Forging ahead with his exciting contemporary jazz celebration, pianist José Negroni sparkles with unrestrained passion. His forceful keyboard work brings each interpretation into view head-on, with no holds barred. The trio's "take no prisoners" physicality gives its audience a highly rhythmic affair with unbridled powers of persuasion. Negroni, with his son Nomar at the drums and Jaime Rivera on electric bass, delivers a dramatic lesson in piano power. His physical attacks on the keyboard result in a highly percussive and forceful performance.
Wayne Shorter's "Footprints" charges ahead at full speed, with no room left for thinking things over. George Gershwin's memorable "Summertime" follows a similar path, scooting rapidly over an established theme and leaving little to the imagination. Negroni doesn't like to slow down. He prefers to blaze a percussive trail and dares his audience to keep up.
"Red Light" doesn't mean stop. It signals the trio's drummer for an extended solo. Piano and bass eventually join him in a fiery exposition on a classical theme. Similarly, "On Time" and "Rev It Up" indicate the kind of solid desire that pushes hard. Piano, drums, and bass build fires and keep them burning brightly.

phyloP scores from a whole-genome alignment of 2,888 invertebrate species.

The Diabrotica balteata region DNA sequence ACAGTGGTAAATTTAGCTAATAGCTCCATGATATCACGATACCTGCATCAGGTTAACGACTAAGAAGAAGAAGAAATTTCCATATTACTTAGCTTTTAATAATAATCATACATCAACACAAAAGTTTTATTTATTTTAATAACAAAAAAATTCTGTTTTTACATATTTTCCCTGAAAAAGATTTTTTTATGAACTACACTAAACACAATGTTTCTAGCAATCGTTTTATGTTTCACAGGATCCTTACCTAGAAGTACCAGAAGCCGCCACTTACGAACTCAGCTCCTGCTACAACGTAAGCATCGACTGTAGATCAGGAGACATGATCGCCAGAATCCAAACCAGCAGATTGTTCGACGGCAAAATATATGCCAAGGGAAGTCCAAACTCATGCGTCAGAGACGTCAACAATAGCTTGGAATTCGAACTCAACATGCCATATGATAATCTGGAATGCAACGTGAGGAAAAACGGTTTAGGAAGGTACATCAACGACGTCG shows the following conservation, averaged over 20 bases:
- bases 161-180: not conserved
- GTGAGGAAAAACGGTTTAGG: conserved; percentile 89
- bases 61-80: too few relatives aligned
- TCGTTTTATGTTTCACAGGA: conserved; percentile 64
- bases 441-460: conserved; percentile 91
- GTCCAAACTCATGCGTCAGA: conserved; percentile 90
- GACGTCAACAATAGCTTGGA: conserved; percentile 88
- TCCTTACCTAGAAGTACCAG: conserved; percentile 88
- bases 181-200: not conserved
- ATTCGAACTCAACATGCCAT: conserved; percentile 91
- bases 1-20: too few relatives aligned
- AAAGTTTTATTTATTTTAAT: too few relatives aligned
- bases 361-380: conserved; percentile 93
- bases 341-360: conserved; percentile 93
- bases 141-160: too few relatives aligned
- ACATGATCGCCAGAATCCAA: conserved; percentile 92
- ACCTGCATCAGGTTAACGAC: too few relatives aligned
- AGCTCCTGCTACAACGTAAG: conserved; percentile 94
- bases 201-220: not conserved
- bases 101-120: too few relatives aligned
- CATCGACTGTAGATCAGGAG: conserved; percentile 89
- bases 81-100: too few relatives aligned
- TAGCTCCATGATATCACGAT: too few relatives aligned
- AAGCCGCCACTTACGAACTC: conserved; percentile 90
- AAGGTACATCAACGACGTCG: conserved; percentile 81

I love jazz because I find it to be the best way for a musician to express himself freely. I'm a photographer and I've been playing drums for 30 years, I've been a professional musician for eight years and I like Jazz and Fusion music
I love jazz because I find it to be the best way for a musician to express himself freely. I'm a photographer and I've been playing drums for 30 years, I've been a professional musician for eight years and I like Jazz and Fusion music. In my life I was lucky enough to meet great musicians like Vinnie Colaiuta, Peter Erskine, Steve Smith, Dave Weckl, Horacio el Negro Hernandez, Jojo Mayer, Will Kennedy, Manu Katché, Christian Meyer, Trilok Gurtu, Daniele Sepe, Stefano Bollani, Enzo Avitabile, John Patitucci, Anthony Jackson and many others.